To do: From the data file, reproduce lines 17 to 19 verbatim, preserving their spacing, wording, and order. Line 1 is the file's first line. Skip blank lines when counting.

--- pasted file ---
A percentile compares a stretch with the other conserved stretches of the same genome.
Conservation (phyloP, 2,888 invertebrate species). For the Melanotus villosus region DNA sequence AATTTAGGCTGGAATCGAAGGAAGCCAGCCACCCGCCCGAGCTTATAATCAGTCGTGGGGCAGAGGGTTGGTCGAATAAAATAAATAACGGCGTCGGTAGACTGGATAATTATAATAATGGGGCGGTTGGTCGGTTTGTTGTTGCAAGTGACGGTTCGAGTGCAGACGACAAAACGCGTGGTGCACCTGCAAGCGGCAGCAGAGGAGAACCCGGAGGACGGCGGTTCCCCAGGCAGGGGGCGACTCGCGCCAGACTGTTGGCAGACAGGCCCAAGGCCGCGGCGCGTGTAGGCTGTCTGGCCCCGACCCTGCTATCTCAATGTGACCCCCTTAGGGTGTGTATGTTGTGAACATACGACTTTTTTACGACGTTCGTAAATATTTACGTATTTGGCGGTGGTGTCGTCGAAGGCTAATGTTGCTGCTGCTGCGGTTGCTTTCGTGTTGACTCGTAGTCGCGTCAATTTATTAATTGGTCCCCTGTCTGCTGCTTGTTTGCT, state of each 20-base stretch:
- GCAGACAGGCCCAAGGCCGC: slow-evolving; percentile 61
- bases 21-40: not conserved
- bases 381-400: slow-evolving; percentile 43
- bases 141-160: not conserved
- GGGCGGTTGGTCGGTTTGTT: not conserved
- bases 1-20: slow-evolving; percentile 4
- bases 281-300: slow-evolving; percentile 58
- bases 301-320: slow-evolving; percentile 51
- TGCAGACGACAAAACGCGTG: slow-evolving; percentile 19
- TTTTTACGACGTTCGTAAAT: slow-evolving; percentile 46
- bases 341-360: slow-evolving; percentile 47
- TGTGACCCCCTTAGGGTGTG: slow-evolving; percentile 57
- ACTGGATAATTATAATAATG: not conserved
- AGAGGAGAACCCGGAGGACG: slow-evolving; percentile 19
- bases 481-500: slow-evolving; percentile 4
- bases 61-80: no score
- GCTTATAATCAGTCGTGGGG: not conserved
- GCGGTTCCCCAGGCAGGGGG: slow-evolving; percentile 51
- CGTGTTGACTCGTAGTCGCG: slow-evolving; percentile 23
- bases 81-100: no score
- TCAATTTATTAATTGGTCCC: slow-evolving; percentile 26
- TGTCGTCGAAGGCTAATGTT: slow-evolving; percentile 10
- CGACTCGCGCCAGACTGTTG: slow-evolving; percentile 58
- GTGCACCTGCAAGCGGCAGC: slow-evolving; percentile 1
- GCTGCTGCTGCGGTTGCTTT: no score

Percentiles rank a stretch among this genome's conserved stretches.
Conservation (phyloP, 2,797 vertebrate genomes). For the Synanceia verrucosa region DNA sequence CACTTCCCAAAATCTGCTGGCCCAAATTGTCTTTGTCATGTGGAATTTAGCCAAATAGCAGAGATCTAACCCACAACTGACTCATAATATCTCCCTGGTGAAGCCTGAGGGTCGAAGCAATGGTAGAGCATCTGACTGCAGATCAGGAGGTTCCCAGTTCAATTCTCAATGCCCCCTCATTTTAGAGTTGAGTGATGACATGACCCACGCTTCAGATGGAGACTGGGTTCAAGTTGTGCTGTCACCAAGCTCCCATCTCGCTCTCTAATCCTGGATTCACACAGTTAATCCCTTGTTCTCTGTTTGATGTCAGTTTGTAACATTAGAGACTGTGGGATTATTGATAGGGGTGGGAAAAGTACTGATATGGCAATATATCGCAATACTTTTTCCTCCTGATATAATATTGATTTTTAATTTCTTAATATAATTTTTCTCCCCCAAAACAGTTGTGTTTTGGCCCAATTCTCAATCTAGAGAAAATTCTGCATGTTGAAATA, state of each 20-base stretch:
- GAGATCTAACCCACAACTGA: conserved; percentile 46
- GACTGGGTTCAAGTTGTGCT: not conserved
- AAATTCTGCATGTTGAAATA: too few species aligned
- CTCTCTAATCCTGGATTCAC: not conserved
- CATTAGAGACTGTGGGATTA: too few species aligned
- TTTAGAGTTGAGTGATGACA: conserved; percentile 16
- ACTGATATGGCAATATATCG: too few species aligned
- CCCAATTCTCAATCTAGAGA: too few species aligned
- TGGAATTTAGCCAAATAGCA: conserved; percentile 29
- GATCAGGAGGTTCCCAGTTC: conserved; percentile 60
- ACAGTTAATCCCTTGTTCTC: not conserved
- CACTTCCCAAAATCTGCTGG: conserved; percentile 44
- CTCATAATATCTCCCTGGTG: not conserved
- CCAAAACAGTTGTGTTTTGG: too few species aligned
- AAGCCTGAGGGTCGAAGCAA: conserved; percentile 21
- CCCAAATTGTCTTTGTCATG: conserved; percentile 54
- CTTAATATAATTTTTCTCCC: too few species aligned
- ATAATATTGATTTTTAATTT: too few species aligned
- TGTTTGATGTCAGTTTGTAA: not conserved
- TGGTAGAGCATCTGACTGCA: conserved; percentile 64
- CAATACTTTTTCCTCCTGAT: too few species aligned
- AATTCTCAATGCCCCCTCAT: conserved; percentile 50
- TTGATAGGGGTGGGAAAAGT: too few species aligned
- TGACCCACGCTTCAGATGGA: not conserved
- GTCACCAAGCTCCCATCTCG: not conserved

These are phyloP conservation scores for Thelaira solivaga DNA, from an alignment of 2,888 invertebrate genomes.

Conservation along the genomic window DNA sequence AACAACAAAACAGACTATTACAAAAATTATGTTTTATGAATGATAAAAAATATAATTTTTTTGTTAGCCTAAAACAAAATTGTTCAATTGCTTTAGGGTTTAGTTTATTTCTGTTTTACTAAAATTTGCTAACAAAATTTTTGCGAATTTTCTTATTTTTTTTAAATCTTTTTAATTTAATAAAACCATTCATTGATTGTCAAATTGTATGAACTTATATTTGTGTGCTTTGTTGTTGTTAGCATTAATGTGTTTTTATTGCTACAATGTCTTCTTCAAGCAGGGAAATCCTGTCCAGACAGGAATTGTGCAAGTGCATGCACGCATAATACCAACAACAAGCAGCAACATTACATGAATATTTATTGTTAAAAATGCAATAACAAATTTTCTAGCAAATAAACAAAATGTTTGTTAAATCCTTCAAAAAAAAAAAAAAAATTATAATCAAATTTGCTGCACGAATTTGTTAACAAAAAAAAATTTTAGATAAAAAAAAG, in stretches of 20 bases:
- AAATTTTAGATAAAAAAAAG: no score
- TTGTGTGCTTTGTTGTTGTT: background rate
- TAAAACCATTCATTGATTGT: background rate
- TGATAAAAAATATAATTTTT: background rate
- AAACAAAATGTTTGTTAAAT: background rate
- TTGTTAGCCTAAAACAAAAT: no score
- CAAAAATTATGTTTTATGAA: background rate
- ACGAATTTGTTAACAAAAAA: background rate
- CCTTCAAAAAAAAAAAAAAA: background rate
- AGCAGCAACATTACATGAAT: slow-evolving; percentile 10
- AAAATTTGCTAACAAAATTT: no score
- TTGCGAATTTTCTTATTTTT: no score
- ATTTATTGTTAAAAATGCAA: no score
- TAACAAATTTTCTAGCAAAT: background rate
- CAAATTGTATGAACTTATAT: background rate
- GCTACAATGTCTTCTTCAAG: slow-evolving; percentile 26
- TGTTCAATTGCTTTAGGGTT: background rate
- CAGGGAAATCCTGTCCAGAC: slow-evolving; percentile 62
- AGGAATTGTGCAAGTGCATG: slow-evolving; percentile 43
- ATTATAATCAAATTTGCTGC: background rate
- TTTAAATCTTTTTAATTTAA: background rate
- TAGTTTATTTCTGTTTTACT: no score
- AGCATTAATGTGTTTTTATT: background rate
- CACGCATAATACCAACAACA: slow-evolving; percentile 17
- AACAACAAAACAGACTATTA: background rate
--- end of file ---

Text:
- bases 481-500: slow-evolving; percentile 4
- bases 61-80: no score
- GCTTATAATCAGTCGTGGGG: not conserved